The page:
Spain: Economy rebounds at fastest pace on record in Q3 amid easing of Covid-19 restrictions
The economy rebounded vigorously in the third quarter, growing at the fastest pace on record after the lifting of Covid-19 lockdown measures in June enabled the gradual return of activity. According to a preliminary reading, GDP expanded 16.7% on a quarter-on-quarter seasonally-adjusted basis in Q3, sharply contrasting the unprecedented 17.8% contraction logged in Q2 and comfortably exceeding market expectations. That said, however, output was still down 8.7% in year-on-year terms in Q3 (Q2: -21.5% yoy).
The bounce-back in activity reflected a marked improvement in both domestic and foreign demand. Consumer spending surged 20.7% on a quarterly basis (Q2: -20.4% qoqsa) as businesses reopened and households resumed their purchases. Moreover, fixed investment leaped 19.9% quarter-on-quarter on the back of recovering residential and capital goods investment (Q2: -22.1% qoqsa). Lastly, government spending picked up steam, expanding a solid 1.1% from the prior quarter (Q2: +0.3% qoqsa).
The external sector also saw improved conditions. Exports of goods and services soared 34.3% thanks to recovering demand in the EU and as the vital tourism industry started to revive (Q2: -33.4% qoqsa). Similarly, imports jumped 28.4% in quarterly terms on firming domestic demand, rebounding robustly from the 29.5% plunge recorded in Q2. Taken together, net trade contributed positively to the headline reading, after weighing on it considerably in the prior quarter.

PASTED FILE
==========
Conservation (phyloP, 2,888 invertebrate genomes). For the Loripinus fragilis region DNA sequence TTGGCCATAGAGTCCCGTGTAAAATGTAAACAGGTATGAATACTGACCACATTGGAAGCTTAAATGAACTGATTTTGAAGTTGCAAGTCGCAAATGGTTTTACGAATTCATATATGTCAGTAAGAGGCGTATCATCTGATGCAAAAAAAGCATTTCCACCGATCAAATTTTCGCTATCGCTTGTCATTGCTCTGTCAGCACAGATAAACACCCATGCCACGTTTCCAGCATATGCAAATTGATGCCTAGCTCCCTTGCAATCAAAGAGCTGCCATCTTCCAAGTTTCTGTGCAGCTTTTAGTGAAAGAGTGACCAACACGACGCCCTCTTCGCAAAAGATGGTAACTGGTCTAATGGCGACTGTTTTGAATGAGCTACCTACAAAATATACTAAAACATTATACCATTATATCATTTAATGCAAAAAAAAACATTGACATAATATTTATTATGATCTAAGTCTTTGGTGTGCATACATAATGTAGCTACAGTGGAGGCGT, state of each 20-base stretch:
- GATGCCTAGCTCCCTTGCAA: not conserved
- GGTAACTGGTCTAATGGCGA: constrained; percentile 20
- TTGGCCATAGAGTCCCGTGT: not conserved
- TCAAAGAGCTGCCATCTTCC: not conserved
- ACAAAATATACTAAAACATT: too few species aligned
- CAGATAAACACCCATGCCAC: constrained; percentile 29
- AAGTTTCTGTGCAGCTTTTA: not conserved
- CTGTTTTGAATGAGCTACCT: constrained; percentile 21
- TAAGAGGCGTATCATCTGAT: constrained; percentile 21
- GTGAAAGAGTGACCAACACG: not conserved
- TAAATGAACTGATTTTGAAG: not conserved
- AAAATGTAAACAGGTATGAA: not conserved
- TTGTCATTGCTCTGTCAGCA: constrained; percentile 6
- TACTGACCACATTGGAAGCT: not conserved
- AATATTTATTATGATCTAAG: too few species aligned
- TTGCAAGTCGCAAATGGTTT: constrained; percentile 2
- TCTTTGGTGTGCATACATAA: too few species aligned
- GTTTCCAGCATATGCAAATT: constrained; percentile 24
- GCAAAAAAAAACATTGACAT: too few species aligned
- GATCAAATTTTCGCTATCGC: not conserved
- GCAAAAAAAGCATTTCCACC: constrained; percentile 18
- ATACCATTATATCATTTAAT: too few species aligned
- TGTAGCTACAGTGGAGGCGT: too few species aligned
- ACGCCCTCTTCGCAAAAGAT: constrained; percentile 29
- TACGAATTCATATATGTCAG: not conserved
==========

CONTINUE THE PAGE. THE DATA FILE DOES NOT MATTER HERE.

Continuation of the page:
Despite the strong showing in Q3, risks to the recovery have intensified recently amid the rising second wave of Covid-19 cases, which has led to the reinstatement of restrictions on a national level. This was highlighted by Steven Trypsteen, Spain and Portugal economist at ING, who commented:
“Survey data already indicated a weakening at the end of the third quarter, especially in the services sector, and retail sales growth moved back into negative territory in September. […] We therefore think that the post-lockdown recovery had already come to a halt at the end of the third quarter and this does not bode well for the fourth quarter. We are moving from a “Nike Swoosh” recovery to a W-shaped one.”
The INE will release the second GDP estimate on 23 December.